Tuan Tuan and Yuan Yuan arrived in Taipei gripped by panda-mania Tuesday. You would think David Beckham or Tom Cruise had just flown into the city.
Local TV stations announced the arrival of the two giant pandas with the rolling headline: "We're coming!" TV anchors working the story have given viewers across Taiwan every detail imaginable about the four-year-old pandas -- from the fruit and corn buns they love to eat to hopes they will mate at the Taipei zoo and produce a cub.
Tuan Tuan and Yuan Yuan, the two giant pandas from the mainland, are seen in the quarantine area at Taipei zoo in Muzha December 23, 2008. The panda pair from southwest Sichuan Province is a goodwill gift from Beijing. [Xinhua] Click for more photos
The panda couple were sent as a gift from the mainland to Taiwan in the latest sign of rapidly improving relations across the Straits.
The couple touched down at Taipei Taoyuan airport after a three-hour flight from Chengdu in Sichuan. Tuan Tuan and Yuan Yuan, with their combined name meaning "reunion" in Chinese, were carried aboard a special Boeing 747 plane of Taiwan's EVA Airways with three pilots and 10 stewards in line with "treatment for a head of state".
They left a breeding base in Ya'an of Sichuan at around 8:20 am Tuesday and were taken on a truck to the provincial capital of Chengdu, about 120 km from Ya'an, and from there, left for the island by air.
Seventeen Chinese dove trees from the Beichuan Qiang autonomous county in Sichuan also arrived with the pandas. They were presented to express gratitude from earthquake victims to Taiwan people for their help after the May 12 devastation.
The pandas arrived a week after expanded transportation and postal links across the Taiwan Straits started.
Tuan Tuan and Yuan Yuan "will sow the seeds of peace, solidarity and friendship on Taiwan's soil, with the good wishes of 1.3 billion mainland compatriots," said Zheng Lizhong, vice-minister of the State Council Taiwan Affairs Office at a send-off ceremony at Chengdu airport.
"They will also witness with us the beautiful prospects of peaceful development of cross-Straits relations and the future of common prosperity," Zheng said.
The pandas' voyage was minutely chronicled by Taiwan's effervescent media. Newspapers carried front-page photographs of the pandas in their native Sichuan habitat, and TV stations followed the flight of the green-liveried Eva Airways jet carrying the animals to Taipei.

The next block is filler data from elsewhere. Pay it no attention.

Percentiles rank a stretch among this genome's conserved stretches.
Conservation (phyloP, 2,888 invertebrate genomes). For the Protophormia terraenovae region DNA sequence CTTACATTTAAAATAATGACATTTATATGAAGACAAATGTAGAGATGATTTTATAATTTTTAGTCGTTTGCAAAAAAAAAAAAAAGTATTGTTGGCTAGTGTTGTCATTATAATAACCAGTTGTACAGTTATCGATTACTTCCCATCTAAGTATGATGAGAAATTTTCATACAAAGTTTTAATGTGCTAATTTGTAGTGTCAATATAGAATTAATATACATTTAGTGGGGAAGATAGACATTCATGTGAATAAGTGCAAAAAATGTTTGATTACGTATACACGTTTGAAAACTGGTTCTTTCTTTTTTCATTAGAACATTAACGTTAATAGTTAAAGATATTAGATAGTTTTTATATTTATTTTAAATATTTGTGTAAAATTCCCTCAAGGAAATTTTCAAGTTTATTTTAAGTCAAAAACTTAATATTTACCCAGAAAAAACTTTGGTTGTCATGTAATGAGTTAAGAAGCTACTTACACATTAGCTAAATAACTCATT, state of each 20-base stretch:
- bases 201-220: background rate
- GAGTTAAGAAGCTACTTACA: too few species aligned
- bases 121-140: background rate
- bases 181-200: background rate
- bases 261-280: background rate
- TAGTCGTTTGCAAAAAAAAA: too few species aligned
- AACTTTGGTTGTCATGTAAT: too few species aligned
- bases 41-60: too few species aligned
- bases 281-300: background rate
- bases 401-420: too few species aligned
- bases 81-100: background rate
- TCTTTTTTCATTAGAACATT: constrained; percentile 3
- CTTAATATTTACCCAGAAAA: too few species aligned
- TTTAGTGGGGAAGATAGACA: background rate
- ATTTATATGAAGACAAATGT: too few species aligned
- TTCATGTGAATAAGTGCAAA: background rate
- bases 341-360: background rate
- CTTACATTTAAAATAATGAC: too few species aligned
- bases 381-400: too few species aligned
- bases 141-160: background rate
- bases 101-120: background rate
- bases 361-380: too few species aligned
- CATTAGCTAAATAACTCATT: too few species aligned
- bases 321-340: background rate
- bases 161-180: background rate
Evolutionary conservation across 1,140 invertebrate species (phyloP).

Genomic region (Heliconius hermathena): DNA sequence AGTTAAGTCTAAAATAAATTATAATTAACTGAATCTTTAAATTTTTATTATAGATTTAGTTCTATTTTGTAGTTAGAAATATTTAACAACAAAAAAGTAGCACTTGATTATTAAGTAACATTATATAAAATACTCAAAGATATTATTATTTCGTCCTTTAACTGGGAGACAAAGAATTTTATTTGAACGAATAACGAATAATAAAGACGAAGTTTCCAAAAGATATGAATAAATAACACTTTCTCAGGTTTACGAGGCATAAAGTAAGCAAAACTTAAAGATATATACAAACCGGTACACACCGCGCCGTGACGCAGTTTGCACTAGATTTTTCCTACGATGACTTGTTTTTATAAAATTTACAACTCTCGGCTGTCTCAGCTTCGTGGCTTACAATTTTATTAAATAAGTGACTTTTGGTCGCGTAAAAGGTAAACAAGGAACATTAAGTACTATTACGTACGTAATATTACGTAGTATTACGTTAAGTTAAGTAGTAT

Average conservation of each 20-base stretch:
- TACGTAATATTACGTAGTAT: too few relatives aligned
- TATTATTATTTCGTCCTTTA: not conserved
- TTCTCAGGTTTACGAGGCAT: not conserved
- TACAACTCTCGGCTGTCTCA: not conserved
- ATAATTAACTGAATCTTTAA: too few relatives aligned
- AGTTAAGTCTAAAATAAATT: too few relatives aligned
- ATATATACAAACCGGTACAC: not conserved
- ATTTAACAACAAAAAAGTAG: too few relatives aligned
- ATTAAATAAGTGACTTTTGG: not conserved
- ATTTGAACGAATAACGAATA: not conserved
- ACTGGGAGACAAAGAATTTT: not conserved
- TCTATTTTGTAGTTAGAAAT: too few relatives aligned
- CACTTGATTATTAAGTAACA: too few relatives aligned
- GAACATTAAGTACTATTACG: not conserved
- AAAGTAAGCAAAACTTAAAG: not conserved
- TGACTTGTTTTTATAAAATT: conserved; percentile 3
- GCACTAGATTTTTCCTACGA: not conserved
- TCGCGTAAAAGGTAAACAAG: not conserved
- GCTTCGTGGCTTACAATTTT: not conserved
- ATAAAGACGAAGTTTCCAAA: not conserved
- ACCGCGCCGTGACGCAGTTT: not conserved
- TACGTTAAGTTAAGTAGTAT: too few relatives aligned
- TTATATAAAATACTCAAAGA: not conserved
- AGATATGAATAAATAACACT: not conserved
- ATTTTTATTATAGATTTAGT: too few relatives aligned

The pandas have become "sweethearts" on the island, with their cartoon images being displayed at bus stations and the airport entrance. Merchandise of the two pandas has been a big hit in Taiwan.
At the Taipei airport, softball-sized ceramic images of the pandas sell for $100 in the departure terminal. At shops in the city, stuffed pandas or panda mobile phone ornaments are on sale. Taipei's zoo, where Tuan Tuan and Yuan Yuan will be shown to the public, is also stocking up on toys with as many as 30,000 people expected to walk through the panda' garden-like hillside enclosure each day.
The pandas are expected to remain in quarantine for 30 days before making their public debut.
The island's largest bookstore chain, Elite Books, put DVDs about the bears on a highlighted counter. Most department stores on the island are selling stuffed panda toys and stationery bearing their images.
For their first meal, the zoo prepared a specially-made menu including Sichuan bamboos from the pair's birthplace, bamboos grown in Taiwan and also 1.2 kg of steamed corn bread blended with Sichuan and Taiwan flavors.
Eager onlookers awaited their arrival, though all they saw was the red, panda-ornamented tarpaulin covering their cages.
"I am sure the panda enclosure will be the most popular destination in the zoo when Tuan Tuan and Yuan Yuan complete their quarantine," said a woman surnamed Lin at the zoo's media department.
Tuan Tuan and Yuan Yuan - and their new, two-story habitat - will be unveiled to the public during the Chinese Lunar New Year holiday late next month.
Taipei Zoo said Tuesday that Taiwan leader Ma Ying-jeou and honorary Kuomintang chairman Lien Chan would be invited to attend the opening ceremony.
Li Jiaquan, a senior researcher at the Chinese Academy of Social Sciences, said the arrival of the pandas in Taiwan well explains the meaning of the Chinese idiom - a good task takes a long time.
The mainland's panda offer, made as early as in 2005, had been rejected by Taipei until this March when newly-elected island leader Ma Ying-jeou said Taiwan welcomes the pandas.
KMT Chairman Wu Poh-hsiung said at a forum in Shanghai over the weekend that the pandas are "the most lovely angels of peace".
However, some members of the pro-independence camp led by the Democratic Progressive Party have called the pandas "a tool for the mainland's reunification bid" and asked people not to visit them.
"The pandas are just lovely animals without any political belief. There is no need to create tension," Li said.